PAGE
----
Photo by ISIphotos.com
Admit it, you hate Giuseppe Rossi.
If you are a U.S. national team fan this morning you are cursing Rossi and have included him in the group along with Cuauhtemoc Blanco, Oswaldo Sanchez and Jared Borghetti in the pantheon of most hated U.S. national team opponents.
I say go ahead and hate him. You are allowed.
Having written more about Rossi through the years than most (I broke the story of Rossi's move to Manchester United from Parma many moons ago) I have written columns explaining Rossi's decision to play for Italy and why he made that choice, and why people shouldn't blame him for his decision.
That does not mean U.S. fans can't hate him.
International soccer is professional soccer, which is professional sports, and in the passionate world of pro sports, hating athletes is a way of life and a sign of respect and it isn't something any fan should be made to feel ashamed of. As Reggie Jackson once famously said, "Fans don't boo nobodies."
Most U.S. fans don't hate Rossi simply because he didn't choose to play fo the USA, the hate stems from the fact that Rossi is a special talent, a once-in-a-generation player who has qualities never seen in an American player before. If it were simply about not playing for the USA then Americans fans would have much more hate for Edgar Castillo, who not only chose another country but chose arch-rival Mexico. As it stands, Castillo goes largely ignored by American fans, an afterthought who only recently came back into the picture now that a FIFA rule change could allow him to play for the United States.
Rossi's defenders are correct that there is some hypocrisy in hating Rossi for his decision but accepting other players who choose the USA over their countries of birth. This is true, but in none of those instances is a transcendant player snubbing their native country for the USA. That doesn't make any of it right, but those are the facts. Ghana is getting along just fine without Freddy Adu and Germany won't miss Jermaine Jones. Yes, the U.S. national team is still pretty good without Rossi, but it wouldn't be a stretch to say the United States would have beaten Italy on Monday if Rossi were wearing an American uniform.
Would it be better if U.S. fans could embrace and appreciate Rossi as an American product the way some African fans embrace their countrymen who choose to play for other countries? Of course it would, but the difference is that in many of those African instances, the native fans have spent years reading about the development of those players so they develop an attachment to them and identify with them. In Rossi's case, U.S. fans heard little about him as he came through the ranks and few were aware of his existence before he broke out with Parma after going on loan from Manchester United.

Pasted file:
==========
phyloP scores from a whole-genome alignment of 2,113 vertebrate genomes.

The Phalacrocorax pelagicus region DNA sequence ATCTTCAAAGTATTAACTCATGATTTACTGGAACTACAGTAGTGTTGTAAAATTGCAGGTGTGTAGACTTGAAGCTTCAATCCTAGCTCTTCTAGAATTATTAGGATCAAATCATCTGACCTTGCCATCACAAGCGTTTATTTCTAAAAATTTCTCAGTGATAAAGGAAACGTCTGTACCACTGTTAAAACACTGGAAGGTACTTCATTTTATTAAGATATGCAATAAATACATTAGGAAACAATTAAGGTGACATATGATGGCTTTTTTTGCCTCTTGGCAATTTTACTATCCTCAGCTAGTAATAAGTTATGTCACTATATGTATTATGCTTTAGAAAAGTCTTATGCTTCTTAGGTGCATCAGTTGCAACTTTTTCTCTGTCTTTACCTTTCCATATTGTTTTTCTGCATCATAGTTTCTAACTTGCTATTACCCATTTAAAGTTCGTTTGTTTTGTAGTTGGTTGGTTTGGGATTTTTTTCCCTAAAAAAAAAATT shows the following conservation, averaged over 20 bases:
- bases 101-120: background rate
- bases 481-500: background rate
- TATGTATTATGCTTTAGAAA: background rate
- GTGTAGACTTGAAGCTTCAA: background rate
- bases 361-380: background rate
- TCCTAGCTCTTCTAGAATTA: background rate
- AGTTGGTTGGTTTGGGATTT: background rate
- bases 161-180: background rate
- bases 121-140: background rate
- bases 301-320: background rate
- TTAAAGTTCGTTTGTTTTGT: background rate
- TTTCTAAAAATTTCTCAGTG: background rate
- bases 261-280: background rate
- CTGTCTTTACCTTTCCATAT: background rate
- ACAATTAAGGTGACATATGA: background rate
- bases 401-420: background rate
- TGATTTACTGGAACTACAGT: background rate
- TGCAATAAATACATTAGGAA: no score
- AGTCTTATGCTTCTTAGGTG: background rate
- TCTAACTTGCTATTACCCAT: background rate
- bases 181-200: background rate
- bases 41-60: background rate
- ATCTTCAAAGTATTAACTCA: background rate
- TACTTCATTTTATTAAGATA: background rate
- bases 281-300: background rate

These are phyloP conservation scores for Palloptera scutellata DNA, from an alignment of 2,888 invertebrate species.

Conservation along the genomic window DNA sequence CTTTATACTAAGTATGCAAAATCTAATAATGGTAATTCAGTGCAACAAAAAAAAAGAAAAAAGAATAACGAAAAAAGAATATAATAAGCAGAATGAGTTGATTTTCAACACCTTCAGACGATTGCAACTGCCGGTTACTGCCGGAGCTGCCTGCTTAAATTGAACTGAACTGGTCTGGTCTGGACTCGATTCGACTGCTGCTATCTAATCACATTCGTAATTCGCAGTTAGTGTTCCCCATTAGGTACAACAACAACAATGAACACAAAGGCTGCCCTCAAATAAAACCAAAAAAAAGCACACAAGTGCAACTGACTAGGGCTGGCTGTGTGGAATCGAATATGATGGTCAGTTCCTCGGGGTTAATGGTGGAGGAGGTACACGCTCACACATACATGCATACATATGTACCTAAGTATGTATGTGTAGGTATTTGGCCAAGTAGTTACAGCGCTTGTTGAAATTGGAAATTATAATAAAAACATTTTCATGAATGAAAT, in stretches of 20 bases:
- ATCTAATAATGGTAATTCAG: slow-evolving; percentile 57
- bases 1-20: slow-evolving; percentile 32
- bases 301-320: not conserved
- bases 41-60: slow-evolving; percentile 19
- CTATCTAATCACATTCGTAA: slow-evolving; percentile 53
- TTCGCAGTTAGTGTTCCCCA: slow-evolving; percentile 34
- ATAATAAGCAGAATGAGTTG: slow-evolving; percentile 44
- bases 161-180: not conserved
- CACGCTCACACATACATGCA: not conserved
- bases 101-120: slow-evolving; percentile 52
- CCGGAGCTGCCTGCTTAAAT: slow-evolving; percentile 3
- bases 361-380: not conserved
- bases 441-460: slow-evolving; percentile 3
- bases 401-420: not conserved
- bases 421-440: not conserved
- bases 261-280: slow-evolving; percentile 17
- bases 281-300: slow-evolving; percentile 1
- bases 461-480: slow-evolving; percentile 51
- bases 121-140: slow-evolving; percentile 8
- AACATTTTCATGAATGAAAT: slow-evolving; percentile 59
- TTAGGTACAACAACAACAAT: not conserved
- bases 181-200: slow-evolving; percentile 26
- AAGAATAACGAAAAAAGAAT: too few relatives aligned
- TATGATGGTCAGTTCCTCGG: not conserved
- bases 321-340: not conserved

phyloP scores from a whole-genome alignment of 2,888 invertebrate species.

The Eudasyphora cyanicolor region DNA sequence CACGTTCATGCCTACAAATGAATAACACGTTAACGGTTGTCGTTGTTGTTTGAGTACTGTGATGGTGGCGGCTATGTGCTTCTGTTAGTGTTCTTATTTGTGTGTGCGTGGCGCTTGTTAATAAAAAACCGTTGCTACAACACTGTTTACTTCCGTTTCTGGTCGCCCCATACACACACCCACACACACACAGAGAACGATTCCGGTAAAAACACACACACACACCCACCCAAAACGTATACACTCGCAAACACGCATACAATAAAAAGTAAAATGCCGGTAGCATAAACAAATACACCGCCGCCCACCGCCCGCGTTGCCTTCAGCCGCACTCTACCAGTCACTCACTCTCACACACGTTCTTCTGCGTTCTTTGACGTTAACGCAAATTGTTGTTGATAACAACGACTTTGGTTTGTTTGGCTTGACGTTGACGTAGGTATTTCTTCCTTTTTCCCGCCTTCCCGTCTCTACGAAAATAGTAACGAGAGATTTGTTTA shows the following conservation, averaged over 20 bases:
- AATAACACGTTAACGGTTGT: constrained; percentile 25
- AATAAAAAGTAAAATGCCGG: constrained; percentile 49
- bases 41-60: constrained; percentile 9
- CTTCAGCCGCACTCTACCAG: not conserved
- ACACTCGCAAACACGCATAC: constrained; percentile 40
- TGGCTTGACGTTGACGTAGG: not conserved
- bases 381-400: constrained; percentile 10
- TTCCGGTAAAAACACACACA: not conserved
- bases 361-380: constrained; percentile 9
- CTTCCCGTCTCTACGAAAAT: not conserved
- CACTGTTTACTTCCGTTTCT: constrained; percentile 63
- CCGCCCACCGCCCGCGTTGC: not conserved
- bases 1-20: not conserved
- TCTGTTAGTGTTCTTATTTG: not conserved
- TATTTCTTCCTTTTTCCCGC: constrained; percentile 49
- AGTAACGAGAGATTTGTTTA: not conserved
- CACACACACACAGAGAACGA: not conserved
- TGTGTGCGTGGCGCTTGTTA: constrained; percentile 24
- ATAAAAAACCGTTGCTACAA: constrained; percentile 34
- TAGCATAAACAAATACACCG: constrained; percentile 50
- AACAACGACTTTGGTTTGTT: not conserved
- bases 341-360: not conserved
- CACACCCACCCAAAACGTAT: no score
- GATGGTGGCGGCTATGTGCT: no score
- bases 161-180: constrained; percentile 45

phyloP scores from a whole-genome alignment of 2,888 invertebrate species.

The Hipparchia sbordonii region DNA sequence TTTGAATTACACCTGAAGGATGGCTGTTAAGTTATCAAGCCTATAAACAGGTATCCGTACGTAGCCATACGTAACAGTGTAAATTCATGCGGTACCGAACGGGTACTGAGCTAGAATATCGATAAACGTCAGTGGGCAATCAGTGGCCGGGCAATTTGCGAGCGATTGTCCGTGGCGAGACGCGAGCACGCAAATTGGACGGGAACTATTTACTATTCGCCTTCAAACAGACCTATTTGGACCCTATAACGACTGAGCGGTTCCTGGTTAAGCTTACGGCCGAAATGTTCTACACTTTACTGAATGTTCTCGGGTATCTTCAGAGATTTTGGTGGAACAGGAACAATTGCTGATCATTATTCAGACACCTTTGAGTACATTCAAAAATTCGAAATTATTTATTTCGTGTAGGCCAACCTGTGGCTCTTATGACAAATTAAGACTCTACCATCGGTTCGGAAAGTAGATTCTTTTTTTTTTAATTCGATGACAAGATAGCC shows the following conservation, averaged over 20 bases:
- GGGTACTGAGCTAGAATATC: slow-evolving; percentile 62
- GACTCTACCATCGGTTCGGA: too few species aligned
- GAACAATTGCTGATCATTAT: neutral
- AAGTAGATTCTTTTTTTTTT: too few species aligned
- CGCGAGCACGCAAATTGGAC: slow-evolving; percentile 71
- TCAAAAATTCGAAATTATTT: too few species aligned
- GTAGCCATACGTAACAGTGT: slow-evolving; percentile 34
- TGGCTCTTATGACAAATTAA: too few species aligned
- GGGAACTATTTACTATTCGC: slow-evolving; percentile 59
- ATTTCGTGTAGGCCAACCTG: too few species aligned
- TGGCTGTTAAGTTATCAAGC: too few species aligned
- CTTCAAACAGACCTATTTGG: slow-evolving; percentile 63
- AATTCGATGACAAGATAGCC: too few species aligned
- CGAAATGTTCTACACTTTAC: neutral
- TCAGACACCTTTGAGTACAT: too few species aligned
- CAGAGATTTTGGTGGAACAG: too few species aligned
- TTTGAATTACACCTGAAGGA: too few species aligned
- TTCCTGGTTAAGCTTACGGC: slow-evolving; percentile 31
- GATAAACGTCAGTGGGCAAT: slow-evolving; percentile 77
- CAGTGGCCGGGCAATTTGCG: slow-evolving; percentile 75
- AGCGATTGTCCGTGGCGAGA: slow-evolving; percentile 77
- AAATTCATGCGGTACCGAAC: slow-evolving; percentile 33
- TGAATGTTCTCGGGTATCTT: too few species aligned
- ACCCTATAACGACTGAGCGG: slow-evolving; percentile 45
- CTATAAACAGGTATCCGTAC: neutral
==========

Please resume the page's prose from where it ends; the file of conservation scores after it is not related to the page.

Hating Rossi is a natural reaction, but folks should temper the hatred. I now people don't always mean what they say when writing anonymously on the internet, but folks wishing death on Rossi and his family have let emotions get the best of them. In the end, we are talking about a game. Rossi's decision will probably cost the U.S. team victories, but it hasn't cost anybody their life.
Nobody HAS TO hate Rossi. If you played against him growing up, or knew him from his Clifton days, and seeing him succeed gives you a sense of pride, then go right ahead and support him and enjoy his success. That said, nobody should criticize the American fans who don't feel the same about Rossi.
If you are a U.S. fan who hates Rossi, I won't tell you not to, but I will say that you can feel free to take some of that energy and spend it on the American players who wore the USA shield on Monday. Tim Howard, Oguchi Onyewu, Michael Bradley and Landon Donovan didn't have the impact Rossi had on Monday, but they all played well enough to make USA fans proud.
Many American soccer fans hate Rossi and will hate him for a long time, at the very least until another American player comes along who is as good as he is. Something tells me Rossi can take it. He should be able to. It is part of the deal that comes with being a professional athlete, and part of the deal that comes with breaking the hearts of an entire country's fans.